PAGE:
%\subsection{ConceptNet}
%
......@@ -161,7 +160,7 @@ For each of the nouns, we take the mean of its $p_1$ votes, and accept it as an
\subsubsection{Training the model}
We trained the model on the feature extraction data shown in Table \ref{tab:training_data}, setting aside 5\% of the data for validation. The final model was trained for 3 epochs with a batch size of 32. We used the Adam optimiser with standard cross entropy loss. The model was trained on a NVIDIA GeForce GTX 1080 GPU with 16GB RAM and took 3 hours and 16 minutes. The final accuracy and macro F1-score on the validation set were 0.897 and 0.894, respectively.
We trained the model on the feature extraction data shown in Table \ref{tab:training_data}, setting aside 5\% of the data for validation. The final model was trained for 3 epochs with a batch size of 32. We used the Adam optimiser with standard cross entropy loss. The model was trained on a NVIDIA GeForce GTX 1080 GPU with 16GB RAM and took 3 hours and 16 minutes. The final accuracy and macro F1-score on the validation set were 89.70 and 89.39, respectively.
\subsection{Synonym extraction}
......@@ -213,7 +212,7 @@ Figure \ref{fig:relationBERT} shows the architecture of the BERT-based classifie
\subsubsection{Training the model}
We trained the model on the relation extraction data shown in Table \ref{tab:training_data}, setting aside 5\% of the data for validation. The final model was trained for 3 epochs with a batch size of 16. We used the Adam optimiser with standard cross entropy loss. The model was trained on a NVIDIA GeForce GTX 1080 GPU with 16GB RAM and took 2 hours and 5 minutes. The final accuracy and macro F1-score on the validation set were 0.834 and 0.820, respectively.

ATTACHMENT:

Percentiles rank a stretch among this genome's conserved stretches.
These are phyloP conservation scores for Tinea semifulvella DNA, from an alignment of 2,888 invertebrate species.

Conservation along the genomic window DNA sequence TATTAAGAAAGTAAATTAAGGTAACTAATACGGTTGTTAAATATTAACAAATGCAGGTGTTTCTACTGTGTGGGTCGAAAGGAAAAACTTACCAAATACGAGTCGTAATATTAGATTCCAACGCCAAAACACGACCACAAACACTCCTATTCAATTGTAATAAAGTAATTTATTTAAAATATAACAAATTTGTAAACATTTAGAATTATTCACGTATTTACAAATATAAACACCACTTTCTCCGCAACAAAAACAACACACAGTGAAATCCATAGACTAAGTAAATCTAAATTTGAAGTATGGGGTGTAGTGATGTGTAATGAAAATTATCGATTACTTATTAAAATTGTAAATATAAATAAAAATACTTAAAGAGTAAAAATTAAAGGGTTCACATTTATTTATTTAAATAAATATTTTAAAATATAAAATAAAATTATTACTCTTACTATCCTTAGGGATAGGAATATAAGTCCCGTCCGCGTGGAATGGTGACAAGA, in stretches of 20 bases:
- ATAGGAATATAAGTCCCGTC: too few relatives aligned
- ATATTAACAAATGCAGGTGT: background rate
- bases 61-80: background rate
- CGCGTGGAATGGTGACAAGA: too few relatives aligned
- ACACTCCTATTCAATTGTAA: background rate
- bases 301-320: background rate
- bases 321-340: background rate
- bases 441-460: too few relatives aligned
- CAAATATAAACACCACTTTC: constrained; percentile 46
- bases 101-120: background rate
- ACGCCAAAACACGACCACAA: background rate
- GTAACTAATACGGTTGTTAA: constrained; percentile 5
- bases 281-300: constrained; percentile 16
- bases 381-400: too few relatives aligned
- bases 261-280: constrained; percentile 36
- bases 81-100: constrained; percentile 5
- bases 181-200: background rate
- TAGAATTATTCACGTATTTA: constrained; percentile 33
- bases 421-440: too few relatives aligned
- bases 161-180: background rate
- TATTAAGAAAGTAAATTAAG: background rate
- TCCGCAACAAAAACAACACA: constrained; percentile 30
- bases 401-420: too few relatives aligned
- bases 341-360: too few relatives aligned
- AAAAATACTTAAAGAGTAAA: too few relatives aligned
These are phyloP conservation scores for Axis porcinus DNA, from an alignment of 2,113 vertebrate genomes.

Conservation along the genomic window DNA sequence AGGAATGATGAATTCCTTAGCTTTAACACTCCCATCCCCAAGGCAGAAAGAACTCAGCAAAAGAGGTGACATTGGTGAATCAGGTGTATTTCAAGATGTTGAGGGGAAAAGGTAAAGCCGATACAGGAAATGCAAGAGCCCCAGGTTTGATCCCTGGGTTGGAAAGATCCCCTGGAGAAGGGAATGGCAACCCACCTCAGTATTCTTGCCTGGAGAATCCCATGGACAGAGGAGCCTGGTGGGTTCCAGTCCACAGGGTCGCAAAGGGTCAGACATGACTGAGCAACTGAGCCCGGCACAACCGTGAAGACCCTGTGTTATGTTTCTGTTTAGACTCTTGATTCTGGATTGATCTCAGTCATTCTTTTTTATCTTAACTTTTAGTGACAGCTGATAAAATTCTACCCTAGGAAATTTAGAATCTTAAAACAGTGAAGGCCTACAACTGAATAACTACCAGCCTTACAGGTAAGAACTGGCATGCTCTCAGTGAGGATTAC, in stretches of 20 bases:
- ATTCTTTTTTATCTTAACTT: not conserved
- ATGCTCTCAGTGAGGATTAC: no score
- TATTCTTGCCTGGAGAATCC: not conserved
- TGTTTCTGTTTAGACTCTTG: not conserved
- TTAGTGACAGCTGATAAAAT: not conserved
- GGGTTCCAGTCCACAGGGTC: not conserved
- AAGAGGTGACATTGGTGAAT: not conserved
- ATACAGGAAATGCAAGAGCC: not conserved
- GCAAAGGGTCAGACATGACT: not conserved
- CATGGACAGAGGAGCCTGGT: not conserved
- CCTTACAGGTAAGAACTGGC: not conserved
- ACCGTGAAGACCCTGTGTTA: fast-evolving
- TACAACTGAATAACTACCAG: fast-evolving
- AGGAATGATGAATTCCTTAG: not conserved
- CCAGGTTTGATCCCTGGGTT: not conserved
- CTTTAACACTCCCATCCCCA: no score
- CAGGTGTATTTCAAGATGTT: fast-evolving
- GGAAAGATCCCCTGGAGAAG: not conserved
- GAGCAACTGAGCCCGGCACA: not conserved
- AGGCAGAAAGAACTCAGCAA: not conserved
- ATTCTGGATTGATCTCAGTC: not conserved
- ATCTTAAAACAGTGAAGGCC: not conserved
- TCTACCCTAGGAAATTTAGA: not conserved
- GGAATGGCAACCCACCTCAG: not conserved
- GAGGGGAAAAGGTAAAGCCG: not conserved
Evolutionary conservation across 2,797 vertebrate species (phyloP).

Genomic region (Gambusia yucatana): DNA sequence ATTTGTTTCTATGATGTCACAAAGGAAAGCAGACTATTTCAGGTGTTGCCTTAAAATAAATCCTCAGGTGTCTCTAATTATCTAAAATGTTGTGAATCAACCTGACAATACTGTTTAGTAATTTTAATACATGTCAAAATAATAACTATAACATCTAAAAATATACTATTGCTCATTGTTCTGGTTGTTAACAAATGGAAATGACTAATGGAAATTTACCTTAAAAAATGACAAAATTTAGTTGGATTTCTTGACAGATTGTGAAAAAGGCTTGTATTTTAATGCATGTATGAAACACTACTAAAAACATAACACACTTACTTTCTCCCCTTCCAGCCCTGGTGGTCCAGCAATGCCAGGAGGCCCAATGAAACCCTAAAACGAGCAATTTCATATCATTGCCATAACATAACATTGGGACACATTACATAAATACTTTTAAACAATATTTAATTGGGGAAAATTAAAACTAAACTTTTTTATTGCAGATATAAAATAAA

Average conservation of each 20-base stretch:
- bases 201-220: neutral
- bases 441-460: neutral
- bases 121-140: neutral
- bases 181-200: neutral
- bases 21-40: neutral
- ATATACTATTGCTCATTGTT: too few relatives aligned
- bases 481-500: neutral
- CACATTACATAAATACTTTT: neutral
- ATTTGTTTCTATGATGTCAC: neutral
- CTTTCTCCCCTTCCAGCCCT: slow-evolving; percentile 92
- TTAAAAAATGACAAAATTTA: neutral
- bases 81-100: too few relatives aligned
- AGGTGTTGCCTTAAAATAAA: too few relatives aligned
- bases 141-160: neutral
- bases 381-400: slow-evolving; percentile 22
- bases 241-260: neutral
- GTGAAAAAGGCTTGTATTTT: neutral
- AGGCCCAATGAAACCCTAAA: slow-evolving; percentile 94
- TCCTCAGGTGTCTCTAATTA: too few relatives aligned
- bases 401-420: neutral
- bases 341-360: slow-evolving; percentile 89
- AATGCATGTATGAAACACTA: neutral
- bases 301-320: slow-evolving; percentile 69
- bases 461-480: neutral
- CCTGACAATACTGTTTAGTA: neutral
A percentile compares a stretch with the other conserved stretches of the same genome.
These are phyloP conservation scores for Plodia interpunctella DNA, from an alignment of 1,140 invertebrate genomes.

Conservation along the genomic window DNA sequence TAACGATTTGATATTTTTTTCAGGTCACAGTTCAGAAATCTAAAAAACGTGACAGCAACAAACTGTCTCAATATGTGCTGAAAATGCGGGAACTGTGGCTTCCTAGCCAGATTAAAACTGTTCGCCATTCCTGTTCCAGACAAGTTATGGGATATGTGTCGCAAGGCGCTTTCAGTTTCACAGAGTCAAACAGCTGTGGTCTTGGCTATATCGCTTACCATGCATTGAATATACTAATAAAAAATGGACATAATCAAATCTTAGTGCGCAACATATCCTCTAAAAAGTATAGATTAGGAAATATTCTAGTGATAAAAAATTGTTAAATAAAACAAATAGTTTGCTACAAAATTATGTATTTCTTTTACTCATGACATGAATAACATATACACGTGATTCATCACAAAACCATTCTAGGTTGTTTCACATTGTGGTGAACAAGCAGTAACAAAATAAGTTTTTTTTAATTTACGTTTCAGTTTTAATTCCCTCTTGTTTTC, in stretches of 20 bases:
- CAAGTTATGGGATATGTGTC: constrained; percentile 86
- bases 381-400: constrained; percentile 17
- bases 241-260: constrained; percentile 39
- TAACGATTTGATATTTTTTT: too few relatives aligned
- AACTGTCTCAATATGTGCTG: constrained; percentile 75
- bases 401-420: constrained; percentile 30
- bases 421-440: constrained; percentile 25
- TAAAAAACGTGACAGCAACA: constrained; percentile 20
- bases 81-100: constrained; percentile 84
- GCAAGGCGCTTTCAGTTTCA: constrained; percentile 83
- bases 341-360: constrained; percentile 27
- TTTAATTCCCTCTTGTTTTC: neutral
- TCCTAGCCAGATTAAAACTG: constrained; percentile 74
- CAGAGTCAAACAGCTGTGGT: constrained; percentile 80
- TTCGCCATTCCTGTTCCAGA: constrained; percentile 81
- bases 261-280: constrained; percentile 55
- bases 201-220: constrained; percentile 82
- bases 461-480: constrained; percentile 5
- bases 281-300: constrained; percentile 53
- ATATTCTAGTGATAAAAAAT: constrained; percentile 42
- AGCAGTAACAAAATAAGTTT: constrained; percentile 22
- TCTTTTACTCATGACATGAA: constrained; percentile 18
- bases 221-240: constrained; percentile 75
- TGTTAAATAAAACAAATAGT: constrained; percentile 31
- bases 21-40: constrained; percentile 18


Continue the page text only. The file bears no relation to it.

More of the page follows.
We trained the model on the relation extraction data shown in Table \ref{tab:training_data}, setting aside 5\% of the data for validation. The final model was trained for 3 epochs with a batch size of 16. We used the Adam optimiser with standard cross entropy loss. The model was trained on a NVIDIA GeForce GTX 1080 GPU with 16GB RAM and took 2 hours and 5 minutes. The final accuracy and macro F1-score on the validation set were 83.40 and 82.03, respectively.
\subsubsection{Ontology construction from votes}
......@@ -281,9 +280,10 @@ def get_tree(R, synsets):
\section{Evaluation}
In this section, we evaluate our ontology extraction method using human annotators both independently and against ontologies extracted using WordNet and COMeT. Furthermore, we independently evaluate the generalisation of the masked BERT method by experimenting with the number of the product categories used for its training.
In this section, we evaluate our ontology extraction method using human annotators both independently and against ontologies extracted using WordNet and COMeT. Furthermore, we independently evaluate the generality of the masked BERT models by experimenting with the number of the product categories used for their training.
\subsection{Ontology evaluation}
\label{sec:ontology_eval}
We evaluate five ontologies extracted for a variety of randomly selected products which were not included in the training data for the classifier: \textit{watches}, \textit{televisions}, \textit{necklaces}, \textit{stand mixers}, and \textit{video games}. For each product, we use 200,000 review texts as input to the ontology extractor, except for \textit{stand mixer}, for which we could only obtain 28,768 review texts due to it being a more niche category.
......@@ -309,7 +309,7 @@ We also extract ontologies for the five products from WordNet\footnote{http://wo
Since it is difficult to define a 'complete' ontology for a product, we concentrate our quantitative evaluation on the precision of the extracted ontologies. We will measure the precision of an ontology by the aggregated precision of its individual relations, which we will obtain by human annotation.